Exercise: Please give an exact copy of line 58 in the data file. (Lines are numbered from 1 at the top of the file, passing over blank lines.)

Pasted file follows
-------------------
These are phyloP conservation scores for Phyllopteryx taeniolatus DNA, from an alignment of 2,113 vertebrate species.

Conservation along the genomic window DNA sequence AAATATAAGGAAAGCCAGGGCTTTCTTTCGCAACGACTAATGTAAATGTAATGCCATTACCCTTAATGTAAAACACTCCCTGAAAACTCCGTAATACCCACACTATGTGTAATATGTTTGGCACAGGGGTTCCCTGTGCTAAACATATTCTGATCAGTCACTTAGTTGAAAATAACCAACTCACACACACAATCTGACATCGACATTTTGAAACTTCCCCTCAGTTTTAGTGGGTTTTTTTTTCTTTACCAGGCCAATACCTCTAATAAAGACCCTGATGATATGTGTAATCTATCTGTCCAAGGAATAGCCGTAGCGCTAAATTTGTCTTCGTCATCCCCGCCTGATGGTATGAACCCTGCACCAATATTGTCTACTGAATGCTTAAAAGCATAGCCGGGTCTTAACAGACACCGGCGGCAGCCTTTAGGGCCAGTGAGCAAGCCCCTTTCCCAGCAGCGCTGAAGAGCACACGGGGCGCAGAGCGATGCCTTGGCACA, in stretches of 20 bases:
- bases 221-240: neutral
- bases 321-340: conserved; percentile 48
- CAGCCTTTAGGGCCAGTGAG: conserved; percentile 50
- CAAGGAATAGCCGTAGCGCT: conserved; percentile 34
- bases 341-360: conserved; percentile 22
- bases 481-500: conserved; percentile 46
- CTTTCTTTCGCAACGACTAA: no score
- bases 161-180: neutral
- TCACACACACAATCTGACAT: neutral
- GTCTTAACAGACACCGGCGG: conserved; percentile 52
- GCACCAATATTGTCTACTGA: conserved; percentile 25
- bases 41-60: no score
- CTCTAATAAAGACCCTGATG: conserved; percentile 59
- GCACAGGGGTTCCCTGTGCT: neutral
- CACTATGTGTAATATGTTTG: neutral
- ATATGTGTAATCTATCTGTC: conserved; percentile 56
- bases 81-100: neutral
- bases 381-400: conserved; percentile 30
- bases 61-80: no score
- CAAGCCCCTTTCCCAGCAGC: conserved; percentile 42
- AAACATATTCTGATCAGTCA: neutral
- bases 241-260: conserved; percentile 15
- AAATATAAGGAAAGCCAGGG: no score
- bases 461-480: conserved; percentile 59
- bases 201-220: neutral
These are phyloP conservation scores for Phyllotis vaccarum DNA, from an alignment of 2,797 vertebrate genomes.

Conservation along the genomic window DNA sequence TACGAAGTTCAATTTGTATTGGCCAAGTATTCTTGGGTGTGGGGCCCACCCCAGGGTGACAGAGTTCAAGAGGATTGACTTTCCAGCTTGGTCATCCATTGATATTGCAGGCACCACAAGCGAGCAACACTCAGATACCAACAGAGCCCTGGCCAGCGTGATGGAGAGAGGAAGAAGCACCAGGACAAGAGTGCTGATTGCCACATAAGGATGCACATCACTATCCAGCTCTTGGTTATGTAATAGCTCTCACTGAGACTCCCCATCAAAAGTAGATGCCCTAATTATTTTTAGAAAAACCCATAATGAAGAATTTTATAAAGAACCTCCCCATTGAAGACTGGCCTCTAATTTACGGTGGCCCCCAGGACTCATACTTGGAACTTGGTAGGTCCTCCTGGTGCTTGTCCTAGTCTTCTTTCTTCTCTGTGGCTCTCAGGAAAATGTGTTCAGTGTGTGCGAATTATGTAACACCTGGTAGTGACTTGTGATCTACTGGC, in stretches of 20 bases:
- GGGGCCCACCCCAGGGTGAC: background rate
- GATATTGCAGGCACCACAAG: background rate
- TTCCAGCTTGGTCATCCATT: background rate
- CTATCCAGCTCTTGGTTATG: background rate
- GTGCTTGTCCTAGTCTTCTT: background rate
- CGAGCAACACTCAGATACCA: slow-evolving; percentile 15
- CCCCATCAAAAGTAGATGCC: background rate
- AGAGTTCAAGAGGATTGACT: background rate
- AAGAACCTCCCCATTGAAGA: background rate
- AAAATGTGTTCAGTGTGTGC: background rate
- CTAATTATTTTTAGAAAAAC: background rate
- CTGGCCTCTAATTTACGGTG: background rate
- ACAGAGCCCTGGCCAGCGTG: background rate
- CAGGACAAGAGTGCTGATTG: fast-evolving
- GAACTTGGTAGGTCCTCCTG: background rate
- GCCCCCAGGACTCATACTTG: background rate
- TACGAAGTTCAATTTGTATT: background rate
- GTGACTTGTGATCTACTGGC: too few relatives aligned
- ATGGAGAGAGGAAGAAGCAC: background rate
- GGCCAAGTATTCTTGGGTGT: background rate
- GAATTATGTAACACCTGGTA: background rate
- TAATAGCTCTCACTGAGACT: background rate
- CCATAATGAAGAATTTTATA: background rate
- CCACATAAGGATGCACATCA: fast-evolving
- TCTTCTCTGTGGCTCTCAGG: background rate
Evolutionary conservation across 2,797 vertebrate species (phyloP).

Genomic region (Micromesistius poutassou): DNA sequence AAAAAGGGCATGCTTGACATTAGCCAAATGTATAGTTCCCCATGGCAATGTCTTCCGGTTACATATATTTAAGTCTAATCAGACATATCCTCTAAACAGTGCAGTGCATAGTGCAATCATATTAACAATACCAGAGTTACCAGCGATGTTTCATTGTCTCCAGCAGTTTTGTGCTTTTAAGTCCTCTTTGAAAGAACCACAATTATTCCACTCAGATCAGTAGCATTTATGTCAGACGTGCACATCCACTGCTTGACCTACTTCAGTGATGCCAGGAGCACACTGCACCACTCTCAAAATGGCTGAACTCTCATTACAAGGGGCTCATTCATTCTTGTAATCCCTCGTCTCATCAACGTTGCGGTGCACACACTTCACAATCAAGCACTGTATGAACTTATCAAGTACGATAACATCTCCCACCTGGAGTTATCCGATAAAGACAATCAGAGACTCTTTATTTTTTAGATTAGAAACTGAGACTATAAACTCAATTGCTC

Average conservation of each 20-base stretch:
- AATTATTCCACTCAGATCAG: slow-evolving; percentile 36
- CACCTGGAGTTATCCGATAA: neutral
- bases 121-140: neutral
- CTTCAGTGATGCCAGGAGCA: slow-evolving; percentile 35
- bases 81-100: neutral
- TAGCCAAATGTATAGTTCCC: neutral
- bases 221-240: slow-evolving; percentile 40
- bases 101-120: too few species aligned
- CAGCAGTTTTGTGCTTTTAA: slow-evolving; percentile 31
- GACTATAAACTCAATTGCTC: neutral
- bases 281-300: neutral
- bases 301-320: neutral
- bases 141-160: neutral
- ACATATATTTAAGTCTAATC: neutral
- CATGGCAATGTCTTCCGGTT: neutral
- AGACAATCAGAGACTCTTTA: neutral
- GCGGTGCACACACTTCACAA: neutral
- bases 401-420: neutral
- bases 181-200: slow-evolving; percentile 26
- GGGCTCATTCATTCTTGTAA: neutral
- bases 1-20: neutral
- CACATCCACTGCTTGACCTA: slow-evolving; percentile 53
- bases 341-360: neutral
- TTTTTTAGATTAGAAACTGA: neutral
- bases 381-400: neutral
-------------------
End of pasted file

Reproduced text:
- AATTATTCCACTCAGATCAG: slow-evolving; percentile 36